My Love/Hate Relationship With Romance

I'm not a Romance fan. But I enjoy Romantic subplots. Do I contradict myself? I don't think so.

Romance novels are required to have the Happily Ever After ending. You pick up a new Romance genre book, and without peeking, you may correctly assume that both the heroine and the hero survive until the end and become a permanent couple (or threesome, alien-creche-parents, legal partners, or whatever term applies to them). The genre is formulaic in this way; if you do not provide the reader with a HEA ending, it simply will not be classified (by readers!) as a Romance. And they'll complain and never read your books again.

So, without that HEA, what genre is it? That depends. My first guess would be Chick Lit, but it could also fall into Literary Romance or Women's Fiction. Stray too far (i.e. less than half your plot concerns the relationship), and your book could be Romantic Suspense, Romantic Fantasy, Romantic Comedy, Romantic Adventure, etc. You want to cash in on the vast Romance market, you need to put in that HEA.

For me as a reader, it is the formulaic nature of the Romance genre that turns me off. It's the most restrictive genre I can think of. Romantic characters enter the plot at the beginning, various delaying/distracting stuff happens to them in the middle, and at the end, they always, ALWAYS, end up together. It's far more strict than even Mystery, in which you always know the crime(s) will be solved at the end. With mysteries, you don't automatically know who will be guilty of the crime, and every book is a new puzzle to solve. There's no such appeal in a Romance. You know who the romantic players are.

I suppose it's a combination of my own past romantic life, my love of the unknown, and my cynicism that makes me disinclined to read Romance. Many people who read this genre do so purely for the happy ending, the fantasy of the HEA. And I get that: I want happy endings in the books I read as well. But the shiny pink glowing happiness at the end of every Romance book ever just says to me, "If only you were as awesome as we were, then you might get some of this for yourself. But you're not. Poor you." And I must emphatically reject that notion, because I am neither more pitiful than nor less awesome than fictional characters. I'm not inclined to follow the lives of the rich and famous in the real world, so why would I want to read about fictional people with glorious, perfect hair and D-cups* getting exactly what they want? How does that make me feel better about myself in any way whatsoever? It seems like some bizarre literary addiction, in which I'd need to pick up another Romance right away lest I realize how sucky my life is in comparison to the fictional couple's.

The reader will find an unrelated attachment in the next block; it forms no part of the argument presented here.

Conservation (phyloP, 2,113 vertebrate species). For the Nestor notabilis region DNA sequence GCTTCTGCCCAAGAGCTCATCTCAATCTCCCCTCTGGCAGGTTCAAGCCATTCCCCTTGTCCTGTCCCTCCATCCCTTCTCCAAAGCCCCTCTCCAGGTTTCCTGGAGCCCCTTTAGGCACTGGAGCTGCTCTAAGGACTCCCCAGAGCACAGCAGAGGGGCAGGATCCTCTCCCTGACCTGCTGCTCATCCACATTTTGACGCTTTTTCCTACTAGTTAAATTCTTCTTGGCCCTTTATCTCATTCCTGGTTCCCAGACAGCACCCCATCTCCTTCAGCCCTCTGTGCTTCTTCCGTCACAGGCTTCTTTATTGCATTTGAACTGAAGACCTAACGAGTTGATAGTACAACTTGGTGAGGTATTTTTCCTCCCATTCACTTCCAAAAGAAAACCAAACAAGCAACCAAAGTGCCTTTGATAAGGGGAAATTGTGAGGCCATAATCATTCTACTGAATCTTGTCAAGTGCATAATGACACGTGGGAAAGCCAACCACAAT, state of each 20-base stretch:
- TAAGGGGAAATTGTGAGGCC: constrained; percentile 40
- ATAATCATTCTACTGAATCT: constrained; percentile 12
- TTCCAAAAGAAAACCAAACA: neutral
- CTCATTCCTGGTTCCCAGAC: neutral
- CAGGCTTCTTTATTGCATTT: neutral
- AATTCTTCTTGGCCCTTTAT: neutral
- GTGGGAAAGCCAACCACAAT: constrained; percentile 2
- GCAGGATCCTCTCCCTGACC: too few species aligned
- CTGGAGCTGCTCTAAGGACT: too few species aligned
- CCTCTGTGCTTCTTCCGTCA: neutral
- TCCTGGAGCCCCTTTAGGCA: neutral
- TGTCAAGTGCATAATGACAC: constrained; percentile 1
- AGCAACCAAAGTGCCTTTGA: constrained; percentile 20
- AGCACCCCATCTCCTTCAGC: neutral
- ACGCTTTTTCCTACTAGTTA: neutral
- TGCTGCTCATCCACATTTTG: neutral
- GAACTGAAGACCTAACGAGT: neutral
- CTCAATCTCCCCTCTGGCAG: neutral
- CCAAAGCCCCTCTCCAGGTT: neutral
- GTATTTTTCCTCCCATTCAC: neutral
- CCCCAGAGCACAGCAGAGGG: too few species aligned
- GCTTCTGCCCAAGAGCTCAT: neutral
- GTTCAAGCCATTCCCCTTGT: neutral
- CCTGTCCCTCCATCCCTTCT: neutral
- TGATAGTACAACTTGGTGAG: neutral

All that said, let no one confuse my distaste for formulaic love with a hatred of the romantic in other genres. Romance in a plot is like an ingredient from a recipe. If it's all you have, all you get is flour, or lemon rind, or BBQ sauce. But add the other ingredients back in--suspense, mystery, historical drama, adventure, sci-fi--and you get a more balanced--and  to me, palatable--recipe. Romantic subplots enliven a whole book. I've got three or four of them in my own adventure fantasy series, Legend of the Shanallar. Romance will play a distinct part in my upcoming Mystery series, Margarita Williams Geocaching Mysteries, too.

Romance should be a natural extension of the rest of characters' lives, as they interact and suffer hardships during the advancement of the plot, not something forced into corsets which artificially shape the body of the story. Or whatever they think will make them look hottest. Come on, Romance genre, whatever happened to loving yourself for who you are?

I know, Romance books sell like hotcakes, but I'm a waffle girl. Give me dimension, texture...and then give me that whipped cream. ;)

* Yes, I know what you're going to say. But you should know what my reply will be. :D


Love, Mutants, and the Ephemerality of Life

For me, it's spiders with wings.

Everyone seems to have some horrible combination of creatures, events, diseases, etc., that, if it were to happen, would surely push them over the edge of sanity. This is probably the stuff of SyFy Original Movie scripts, but on some deep, primal level, these fears show us that we know our mortality. Know it and probably hate it. Or at least hate its approach in mutated form.

How about mosquitoes and dysentery? Or the common cold and pancreatic cancer? Now we're moving into 12 Monkeys territory.

It's been noted time and again that the things we fear the most aren't always those most likely to happen. Terrorist attacks are far less likely to kill you than your average heart attack. Too bad we can't work up a morbid fear of hamburgers and soda pop.

Aside from our own mortality, we often fear change. We like things to be comfortable, or at least familiar, for the most part. Drastic changes can bring fears both legitimate and unfounded: the pure fear of the unknown has plagued our species since long before Hamlet realized he couldn't actually commit suicide, despite his otherwise depressed-emo lifestyle.

Yet, it is precisely the fact that life changes, that life ends, which gives it such meaning to us mere mortals. If we all lived forever and had nothing bad ever happen to us, could we appreciate, truly, the windfalls that come our way? Could we enjoy a day of sun as much if it hadn't just poured rain the week before? Could we love as fully in the moment if we had never lost a dear one? That bittersweet mix of emotion as we look into the eyes of our children, a combination of pure love, fear of inevitable hurts, and sheer joy at their existence--that is what it means to be alive.

I've experienced that, and been the richer for it. So bring on the flying mutant spiders.